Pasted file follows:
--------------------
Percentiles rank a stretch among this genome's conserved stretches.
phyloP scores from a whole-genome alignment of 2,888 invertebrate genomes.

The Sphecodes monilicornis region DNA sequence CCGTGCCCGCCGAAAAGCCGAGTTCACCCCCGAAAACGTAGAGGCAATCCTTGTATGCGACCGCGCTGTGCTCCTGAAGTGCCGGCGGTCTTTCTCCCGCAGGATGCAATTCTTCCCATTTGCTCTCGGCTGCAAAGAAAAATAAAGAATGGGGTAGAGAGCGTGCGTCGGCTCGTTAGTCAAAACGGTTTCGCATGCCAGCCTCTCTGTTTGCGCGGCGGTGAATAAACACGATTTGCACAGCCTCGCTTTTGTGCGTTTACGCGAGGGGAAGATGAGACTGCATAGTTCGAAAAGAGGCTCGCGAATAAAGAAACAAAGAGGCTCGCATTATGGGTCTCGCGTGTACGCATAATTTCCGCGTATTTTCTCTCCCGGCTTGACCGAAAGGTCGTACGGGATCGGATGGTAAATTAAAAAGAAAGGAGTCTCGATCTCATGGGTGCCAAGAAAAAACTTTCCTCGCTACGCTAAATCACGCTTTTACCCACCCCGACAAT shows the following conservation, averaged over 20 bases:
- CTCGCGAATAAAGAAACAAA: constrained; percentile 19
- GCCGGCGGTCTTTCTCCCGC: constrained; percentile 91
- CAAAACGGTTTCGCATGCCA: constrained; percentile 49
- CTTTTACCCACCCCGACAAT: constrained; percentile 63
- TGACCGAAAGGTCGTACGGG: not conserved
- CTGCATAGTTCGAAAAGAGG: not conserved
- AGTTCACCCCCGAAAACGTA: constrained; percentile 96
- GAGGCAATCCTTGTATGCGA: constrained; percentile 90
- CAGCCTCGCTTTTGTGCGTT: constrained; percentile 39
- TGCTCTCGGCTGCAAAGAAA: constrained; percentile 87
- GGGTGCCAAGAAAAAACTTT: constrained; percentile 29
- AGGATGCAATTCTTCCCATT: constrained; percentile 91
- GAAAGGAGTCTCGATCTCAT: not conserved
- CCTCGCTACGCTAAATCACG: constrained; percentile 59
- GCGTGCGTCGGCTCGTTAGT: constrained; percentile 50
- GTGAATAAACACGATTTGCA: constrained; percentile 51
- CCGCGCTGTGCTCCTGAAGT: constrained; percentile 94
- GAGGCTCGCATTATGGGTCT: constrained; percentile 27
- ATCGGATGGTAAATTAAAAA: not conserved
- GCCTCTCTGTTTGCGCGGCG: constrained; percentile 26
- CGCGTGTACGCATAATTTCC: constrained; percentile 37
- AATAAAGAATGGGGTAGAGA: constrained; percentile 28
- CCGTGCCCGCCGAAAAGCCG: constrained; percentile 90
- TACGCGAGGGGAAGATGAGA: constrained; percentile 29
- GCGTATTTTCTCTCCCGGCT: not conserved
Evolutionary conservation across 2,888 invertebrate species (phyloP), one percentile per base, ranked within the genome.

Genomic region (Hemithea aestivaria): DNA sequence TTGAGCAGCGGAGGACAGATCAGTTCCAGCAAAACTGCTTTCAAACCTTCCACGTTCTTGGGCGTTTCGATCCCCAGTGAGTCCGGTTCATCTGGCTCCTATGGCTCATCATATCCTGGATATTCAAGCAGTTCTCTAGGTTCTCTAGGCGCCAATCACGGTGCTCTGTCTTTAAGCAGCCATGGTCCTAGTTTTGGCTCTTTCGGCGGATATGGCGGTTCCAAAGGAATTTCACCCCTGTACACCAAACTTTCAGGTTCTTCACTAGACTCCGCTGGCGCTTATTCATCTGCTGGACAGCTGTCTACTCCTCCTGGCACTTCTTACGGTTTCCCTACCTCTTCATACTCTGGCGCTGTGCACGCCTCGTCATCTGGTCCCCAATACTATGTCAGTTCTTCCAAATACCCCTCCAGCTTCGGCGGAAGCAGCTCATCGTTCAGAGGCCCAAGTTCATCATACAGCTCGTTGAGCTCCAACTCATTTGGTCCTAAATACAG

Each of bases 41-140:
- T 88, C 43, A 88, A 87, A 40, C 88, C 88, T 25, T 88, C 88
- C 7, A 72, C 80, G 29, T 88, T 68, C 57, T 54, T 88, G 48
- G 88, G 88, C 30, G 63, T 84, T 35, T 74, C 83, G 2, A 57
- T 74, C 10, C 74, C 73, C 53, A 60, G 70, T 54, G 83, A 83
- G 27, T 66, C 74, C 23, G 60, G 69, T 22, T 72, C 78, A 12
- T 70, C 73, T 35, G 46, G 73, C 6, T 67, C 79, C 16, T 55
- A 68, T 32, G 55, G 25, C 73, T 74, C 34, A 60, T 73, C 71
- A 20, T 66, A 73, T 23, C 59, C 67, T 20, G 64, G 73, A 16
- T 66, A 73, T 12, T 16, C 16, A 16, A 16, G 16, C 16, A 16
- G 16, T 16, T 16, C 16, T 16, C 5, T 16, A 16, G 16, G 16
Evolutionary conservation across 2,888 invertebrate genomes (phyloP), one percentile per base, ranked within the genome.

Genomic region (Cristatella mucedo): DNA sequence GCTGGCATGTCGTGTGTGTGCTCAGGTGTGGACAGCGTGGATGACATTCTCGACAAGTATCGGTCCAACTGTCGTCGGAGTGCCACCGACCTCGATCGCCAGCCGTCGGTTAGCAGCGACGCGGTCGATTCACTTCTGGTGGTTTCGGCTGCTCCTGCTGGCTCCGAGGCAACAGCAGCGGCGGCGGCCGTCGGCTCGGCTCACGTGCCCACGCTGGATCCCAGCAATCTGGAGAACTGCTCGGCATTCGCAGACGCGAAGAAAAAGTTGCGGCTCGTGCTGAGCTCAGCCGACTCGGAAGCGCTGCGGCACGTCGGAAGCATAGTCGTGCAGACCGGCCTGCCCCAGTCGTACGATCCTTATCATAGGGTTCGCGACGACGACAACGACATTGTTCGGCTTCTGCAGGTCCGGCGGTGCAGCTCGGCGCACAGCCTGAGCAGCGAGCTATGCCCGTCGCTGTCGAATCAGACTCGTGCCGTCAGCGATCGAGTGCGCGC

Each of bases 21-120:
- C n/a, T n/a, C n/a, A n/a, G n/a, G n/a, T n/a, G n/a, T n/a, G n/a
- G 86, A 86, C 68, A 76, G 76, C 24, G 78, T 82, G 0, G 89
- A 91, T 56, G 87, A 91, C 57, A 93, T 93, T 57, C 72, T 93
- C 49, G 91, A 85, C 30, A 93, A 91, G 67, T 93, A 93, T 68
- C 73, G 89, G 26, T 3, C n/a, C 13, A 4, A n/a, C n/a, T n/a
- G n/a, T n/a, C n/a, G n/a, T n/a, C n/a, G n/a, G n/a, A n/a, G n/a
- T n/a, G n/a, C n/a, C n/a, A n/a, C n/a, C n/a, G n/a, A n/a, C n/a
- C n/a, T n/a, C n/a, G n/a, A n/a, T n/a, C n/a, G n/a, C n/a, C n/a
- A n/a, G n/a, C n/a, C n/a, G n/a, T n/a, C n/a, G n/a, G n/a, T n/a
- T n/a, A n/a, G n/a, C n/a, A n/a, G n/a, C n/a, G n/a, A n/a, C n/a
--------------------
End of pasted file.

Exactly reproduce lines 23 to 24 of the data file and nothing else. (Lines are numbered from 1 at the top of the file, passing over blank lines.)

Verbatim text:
- GCCTCTCTGTTTGCGCGGCG: constrained; percentile 26
- CGCGTGTACGCATAATTTCC: constrained; percentile 37